Monday, June 16, 2014


It is a large word, one that we often confuse with "graduation" - that we are completing something, not beginning something.

But that is what it is, a beginning.

This summer was Aden's commencement - the completion of childhood as we know it in America and the beginning of his adulthood. The beginning of his college experience, of living life more on his own terms. Of him making his own decisions that will affect the rest of his life.

It is both a graduation and commencement for me.  It is a graduation in that I am no longer the primary teacher for my son; he is now taking college classes. I, of course, will help him maneuver those classes as necessary, but they will not be my classes.  I will no longer grade his material, set up his syllabus, or tell him when assignments are due. This coming fall, I have a homeschool class load of 2, and it makes me so happy and sad that I cannot believe the depth of both emotions can be felt so at the same time.

It is a commencement for me, though, as well. It is a new dialogue I have with him. I find myself telling him: "here are your options - which do you feel would work best?"  I have told him: "I cannot make that decision for you."  I have told him, "I can help you with the material, but I cannot do the work. You are the adult, and you have to do the work."   Suddenly it is a dialog of choices and plan A and plan B, but it is not I making those decision, it is Aden, and I have to step back and see how his decisions unfold.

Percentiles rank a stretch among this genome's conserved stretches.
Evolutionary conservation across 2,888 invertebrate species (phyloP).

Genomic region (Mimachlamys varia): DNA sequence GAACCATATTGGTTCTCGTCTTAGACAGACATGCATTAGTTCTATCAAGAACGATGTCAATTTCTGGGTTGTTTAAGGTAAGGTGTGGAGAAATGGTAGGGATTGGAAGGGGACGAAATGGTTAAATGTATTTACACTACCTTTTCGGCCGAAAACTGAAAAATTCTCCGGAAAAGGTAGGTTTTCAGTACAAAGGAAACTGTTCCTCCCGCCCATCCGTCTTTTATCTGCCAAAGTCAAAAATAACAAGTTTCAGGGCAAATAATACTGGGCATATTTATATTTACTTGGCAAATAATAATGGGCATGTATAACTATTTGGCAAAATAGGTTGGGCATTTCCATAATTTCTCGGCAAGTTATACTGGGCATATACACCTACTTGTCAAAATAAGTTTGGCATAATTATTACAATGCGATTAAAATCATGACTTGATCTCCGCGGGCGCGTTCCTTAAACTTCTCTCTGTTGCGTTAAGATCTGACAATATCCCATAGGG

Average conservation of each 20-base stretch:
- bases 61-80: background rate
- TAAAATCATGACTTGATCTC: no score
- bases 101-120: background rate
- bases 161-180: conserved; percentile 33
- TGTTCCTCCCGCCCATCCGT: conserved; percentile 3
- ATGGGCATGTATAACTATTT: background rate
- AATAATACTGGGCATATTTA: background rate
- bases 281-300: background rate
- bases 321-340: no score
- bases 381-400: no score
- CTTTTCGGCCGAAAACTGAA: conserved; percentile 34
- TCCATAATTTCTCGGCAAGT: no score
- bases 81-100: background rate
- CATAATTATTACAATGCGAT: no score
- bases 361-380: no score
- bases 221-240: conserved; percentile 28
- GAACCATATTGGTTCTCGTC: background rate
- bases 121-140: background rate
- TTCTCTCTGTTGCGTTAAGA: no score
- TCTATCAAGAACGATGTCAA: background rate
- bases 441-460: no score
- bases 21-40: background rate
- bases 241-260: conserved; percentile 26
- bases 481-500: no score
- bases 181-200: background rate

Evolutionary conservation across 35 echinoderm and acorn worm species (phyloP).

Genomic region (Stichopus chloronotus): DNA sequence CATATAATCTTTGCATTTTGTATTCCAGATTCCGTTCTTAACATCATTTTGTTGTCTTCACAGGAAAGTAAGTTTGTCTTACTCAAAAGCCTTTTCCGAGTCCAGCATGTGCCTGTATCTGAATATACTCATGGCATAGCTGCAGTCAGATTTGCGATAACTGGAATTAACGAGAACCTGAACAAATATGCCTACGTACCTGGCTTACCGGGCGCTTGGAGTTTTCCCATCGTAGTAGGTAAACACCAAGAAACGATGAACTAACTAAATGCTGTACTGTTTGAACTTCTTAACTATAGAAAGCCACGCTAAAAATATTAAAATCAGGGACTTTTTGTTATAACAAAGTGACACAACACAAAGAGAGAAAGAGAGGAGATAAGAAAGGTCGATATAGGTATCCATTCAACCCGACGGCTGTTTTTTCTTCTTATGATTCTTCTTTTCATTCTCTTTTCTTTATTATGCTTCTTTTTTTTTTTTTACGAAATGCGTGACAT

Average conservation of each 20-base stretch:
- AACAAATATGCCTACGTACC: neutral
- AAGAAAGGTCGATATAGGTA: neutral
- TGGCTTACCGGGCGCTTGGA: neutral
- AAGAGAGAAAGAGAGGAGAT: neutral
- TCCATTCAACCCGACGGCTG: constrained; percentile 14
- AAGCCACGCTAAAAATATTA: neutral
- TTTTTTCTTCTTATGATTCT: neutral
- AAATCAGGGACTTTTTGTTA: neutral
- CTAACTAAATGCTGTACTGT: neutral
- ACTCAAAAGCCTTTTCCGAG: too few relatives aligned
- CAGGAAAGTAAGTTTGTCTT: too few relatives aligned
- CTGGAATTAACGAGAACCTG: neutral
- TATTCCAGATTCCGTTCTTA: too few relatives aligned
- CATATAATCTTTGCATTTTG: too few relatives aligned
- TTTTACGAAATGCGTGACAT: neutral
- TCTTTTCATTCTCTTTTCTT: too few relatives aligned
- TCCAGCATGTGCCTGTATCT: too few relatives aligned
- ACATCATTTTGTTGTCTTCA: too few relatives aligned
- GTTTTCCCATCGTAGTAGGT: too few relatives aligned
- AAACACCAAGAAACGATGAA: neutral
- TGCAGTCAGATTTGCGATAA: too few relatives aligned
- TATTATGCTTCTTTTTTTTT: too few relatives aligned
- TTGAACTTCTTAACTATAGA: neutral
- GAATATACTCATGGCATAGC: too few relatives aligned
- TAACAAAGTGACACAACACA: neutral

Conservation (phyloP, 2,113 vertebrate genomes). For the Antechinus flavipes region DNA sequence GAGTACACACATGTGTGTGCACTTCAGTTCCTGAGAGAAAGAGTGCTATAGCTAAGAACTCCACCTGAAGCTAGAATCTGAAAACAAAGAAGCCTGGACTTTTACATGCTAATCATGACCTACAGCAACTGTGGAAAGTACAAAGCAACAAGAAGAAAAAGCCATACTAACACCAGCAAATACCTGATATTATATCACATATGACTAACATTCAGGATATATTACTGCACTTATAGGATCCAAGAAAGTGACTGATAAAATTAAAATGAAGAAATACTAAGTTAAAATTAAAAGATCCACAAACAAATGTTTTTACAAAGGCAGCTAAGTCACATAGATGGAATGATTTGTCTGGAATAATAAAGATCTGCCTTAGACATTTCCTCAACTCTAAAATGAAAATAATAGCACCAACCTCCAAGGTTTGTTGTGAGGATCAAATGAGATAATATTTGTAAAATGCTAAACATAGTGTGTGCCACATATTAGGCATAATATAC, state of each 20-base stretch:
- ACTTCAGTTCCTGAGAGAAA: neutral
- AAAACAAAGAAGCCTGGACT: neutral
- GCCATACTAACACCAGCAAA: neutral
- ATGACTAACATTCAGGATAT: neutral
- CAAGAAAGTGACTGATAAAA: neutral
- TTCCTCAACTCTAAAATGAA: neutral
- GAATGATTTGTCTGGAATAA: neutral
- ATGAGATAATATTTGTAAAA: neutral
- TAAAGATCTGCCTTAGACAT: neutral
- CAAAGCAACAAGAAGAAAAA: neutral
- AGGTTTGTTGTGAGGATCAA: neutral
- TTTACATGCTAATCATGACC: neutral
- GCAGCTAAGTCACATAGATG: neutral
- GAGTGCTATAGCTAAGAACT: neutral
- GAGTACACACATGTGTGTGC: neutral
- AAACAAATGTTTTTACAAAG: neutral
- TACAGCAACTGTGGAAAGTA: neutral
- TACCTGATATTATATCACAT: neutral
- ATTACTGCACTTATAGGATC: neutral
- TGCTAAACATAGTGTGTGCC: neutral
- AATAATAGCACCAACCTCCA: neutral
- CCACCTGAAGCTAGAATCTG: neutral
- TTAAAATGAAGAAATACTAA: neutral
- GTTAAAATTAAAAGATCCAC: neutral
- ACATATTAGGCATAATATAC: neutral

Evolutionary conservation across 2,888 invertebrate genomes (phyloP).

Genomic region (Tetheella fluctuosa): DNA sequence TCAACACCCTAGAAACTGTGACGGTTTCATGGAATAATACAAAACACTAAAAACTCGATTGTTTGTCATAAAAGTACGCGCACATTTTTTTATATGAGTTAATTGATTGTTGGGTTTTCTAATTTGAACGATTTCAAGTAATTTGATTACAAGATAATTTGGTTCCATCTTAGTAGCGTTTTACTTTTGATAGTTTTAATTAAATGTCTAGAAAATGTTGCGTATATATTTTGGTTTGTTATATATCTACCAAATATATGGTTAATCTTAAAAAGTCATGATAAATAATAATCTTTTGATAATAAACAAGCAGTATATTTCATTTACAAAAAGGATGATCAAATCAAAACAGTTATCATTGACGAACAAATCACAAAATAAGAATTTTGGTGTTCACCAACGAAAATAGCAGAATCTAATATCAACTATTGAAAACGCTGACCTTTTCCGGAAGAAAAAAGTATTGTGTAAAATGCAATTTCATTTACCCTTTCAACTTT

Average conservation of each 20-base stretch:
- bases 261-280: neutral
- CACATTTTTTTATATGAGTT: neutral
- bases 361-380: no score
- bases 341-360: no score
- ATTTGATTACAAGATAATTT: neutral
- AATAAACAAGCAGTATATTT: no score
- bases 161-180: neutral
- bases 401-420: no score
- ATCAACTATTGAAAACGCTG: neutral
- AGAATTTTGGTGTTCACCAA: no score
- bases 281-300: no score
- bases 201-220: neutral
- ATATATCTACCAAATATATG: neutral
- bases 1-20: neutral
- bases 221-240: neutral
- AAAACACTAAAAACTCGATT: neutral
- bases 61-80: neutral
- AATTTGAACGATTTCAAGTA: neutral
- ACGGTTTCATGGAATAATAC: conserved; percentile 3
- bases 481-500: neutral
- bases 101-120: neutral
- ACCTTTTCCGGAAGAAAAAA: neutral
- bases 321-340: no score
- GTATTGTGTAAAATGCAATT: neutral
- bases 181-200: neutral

And it is so hard. After years of having my hands on that unfolding process, of making the choices and determining what will happen and softening the blow or broadcasting his achievements, I have to step back and give him his future.  His hands are the ones in the unfolding process, and I can only hope that I have provided enough guidance for those hands.

So now I just hope and pray:  that he sees the joys in the smallness of life, not just the big things. That he learns to save money, but also to spend it when necessary on opportunities and experiences. That he is a strong and righteous man who makes good decisions that benefit him and the world around him.

I see him do things like fight for his family, be diplomatic when necessary, be committed to his purpose and goals, be supportive when things seem bleak, and I hope that as a man, he continues in those behaviours, as they will serve him well.  He is on the right road now, but it is an easy road to lose track of, and I desperately hope and pray that he can stay on that road, even at the darkest moments.